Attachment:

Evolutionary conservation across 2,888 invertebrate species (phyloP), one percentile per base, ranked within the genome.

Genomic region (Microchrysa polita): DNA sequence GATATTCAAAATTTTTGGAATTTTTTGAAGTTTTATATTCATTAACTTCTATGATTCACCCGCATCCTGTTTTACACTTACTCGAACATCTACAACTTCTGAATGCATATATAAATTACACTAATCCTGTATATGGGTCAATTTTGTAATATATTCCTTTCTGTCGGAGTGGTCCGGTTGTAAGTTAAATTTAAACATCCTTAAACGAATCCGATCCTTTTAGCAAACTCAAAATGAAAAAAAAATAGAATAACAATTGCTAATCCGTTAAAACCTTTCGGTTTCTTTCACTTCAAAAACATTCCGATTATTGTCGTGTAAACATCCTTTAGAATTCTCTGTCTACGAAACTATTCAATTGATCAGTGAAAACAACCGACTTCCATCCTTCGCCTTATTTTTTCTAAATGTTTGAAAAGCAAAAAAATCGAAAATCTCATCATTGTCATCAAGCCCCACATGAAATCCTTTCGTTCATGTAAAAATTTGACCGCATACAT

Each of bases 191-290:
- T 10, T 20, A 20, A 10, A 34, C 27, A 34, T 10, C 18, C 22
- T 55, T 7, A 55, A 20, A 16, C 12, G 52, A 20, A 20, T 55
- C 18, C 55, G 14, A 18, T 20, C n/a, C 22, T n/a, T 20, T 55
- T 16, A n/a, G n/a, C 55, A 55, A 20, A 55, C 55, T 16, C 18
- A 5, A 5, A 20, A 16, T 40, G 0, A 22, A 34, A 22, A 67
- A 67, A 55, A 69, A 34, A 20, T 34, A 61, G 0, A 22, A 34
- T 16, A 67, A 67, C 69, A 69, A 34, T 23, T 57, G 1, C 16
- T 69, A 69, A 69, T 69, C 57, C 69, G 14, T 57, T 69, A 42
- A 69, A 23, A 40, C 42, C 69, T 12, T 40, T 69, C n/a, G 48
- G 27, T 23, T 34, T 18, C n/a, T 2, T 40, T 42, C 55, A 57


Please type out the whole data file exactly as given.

Evolutionary conservation across 2,888 invertebrate species (phyloP), one percentile per base, ranked within the genome.

Genomic region (Microchrysa polita): DNA sequence GATATTCAAAATTTTTGGAATTTTTTGAAGTTTTATATTCATTAACTTCTATGATTCACCCGCATCCTGTTTTACACTTACTCGAACATCTACAACTTCTGAATGCATATATAAATTACACTAATCCTGTATATGGGTCAATTTTGTAATATATTCCTTTCTGTCGGAGTGGTCCGGTTGTAAGTTAAATTTAAACATCCTTAAACGAATCCGATCCTTTTAGCAAACTCAAAATGAAAAAAAAATAGAATAACAATTGCTAATCCGTTAAAACCTTTCGGTTTCTTTCACTTCAAAAACATTCCGATTATTGTCGTGTAAACATCCTTTAGAATTCTCTGTCTACGAAACTATTCAATTGATCAGTGAAAACAACCGACTTCCATCCTTCGCCTTATTTTTTCTAAATGTTTGAAAAGCAAAAAAATCGAAAATCTCATCATTGTCATCAAGCCCCACATGAAATCCTTTCGTTCATGTAAAAATTTGACCGCATACAT

Each of bases 191-290:
- T 10, T 20, A 20, A 10, A 34, C 27, A 34, T 10, C 18, C 22
- T 55, T 7, A 55, A 20, A 16, C 12, G 52, A 20, A 20, T 55
- C 18, C 55, G 14, A 18, T 20, C n/a, C 22, T n/a, T 20, T 55
- T 16, A n/a, G n/a, C 55, A 55, A 20, A 55, C 55, T 16, C 18
- A 5, A 5, A 20, A 16, T 40, G 0, A 22, A 34, A 22, A 67
- A 67, A 55, A 69, A 34, A 20, T 34, A 61, G 0, A 22, A 34
- T 16, A 67, A 67, C 69, A 69, A 34, T 23, T 57, G 1, C 16
- T 69, A 69, A 69, T 69, C 57, C 69, G 14, T 57, T 69, A 42
- A 69, A 23, A 40, C 42, C 69, T 12, T 40, T 69, C n/a, G 48
- G 27, T 23, T 34, T 18, C n/a, T 2, T 40, T 42, C 55, A 57